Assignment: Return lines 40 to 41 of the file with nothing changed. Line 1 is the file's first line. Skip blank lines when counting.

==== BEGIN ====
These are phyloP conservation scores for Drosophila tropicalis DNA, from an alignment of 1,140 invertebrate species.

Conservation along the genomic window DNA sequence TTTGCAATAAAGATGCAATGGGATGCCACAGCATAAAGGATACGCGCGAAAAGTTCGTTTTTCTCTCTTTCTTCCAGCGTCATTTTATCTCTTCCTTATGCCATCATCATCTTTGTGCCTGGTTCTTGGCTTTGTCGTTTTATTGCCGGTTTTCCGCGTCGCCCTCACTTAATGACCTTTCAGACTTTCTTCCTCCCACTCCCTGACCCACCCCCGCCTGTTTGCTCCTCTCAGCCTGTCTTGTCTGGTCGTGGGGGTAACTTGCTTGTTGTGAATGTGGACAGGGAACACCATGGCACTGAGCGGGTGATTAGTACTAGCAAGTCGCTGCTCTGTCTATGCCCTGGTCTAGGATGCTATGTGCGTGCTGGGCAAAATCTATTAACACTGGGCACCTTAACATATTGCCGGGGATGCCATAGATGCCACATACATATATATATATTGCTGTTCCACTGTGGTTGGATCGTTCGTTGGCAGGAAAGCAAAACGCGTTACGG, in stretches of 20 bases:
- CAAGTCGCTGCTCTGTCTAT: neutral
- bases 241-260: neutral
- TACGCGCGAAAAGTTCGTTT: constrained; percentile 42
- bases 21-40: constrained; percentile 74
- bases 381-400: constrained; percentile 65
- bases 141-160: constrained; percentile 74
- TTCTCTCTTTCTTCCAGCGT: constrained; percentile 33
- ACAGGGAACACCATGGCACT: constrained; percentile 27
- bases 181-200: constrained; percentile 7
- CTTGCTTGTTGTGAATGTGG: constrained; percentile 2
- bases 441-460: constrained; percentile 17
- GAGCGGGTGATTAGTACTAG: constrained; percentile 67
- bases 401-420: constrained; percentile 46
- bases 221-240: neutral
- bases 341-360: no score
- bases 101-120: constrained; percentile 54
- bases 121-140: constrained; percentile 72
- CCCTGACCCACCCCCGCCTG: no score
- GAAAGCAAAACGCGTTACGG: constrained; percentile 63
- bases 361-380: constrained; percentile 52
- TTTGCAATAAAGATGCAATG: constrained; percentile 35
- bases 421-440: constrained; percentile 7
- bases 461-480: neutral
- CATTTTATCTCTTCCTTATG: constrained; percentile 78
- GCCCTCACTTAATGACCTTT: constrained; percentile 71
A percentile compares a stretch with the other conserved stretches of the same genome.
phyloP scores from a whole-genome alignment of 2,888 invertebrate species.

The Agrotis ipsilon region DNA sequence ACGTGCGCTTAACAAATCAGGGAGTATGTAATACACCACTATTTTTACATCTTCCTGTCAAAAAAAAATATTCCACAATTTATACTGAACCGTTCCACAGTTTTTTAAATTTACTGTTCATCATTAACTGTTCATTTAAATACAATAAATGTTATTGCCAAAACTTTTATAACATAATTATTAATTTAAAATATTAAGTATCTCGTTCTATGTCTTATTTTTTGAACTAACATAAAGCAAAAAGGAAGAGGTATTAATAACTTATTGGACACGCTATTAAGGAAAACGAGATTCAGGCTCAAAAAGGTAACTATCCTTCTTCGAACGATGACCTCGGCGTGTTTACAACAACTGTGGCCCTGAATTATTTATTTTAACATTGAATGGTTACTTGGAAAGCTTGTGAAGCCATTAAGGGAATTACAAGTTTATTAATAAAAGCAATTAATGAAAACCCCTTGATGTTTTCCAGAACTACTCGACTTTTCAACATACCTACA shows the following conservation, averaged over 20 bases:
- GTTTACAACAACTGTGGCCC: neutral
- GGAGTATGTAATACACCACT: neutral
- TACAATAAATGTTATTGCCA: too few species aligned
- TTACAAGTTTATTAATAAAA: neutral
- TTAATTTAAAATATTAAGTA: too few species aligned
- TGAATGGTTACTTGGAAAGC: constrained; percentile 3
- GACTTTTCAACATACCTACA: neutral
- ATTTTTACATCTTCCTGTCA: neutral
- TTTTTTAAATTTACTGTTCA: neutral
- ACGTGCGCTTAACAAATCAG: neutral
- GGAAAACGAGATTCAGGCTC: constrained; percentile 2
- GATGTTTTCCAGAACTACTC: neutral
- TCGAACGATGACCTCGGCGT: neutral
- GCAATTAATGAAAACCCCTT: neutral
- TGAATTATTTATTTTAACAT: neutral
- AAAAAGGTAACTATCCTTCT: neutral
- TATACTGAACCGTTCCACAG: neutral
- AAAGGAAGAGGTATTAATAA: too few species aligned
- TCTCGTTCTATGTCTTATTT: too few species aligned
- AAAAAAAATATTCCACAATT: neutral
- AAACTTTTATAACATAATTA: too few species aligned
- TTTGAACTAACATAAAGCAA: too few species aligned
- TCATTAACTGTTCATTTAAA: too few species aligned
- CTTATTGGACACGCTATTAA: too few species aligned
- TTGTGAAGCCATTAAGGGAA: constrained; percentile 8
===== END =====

- ACGTGCGCTTAACAAATCAG: neutral
- GGAAAACGAGATTCAGGCTC: constrained; percentile 2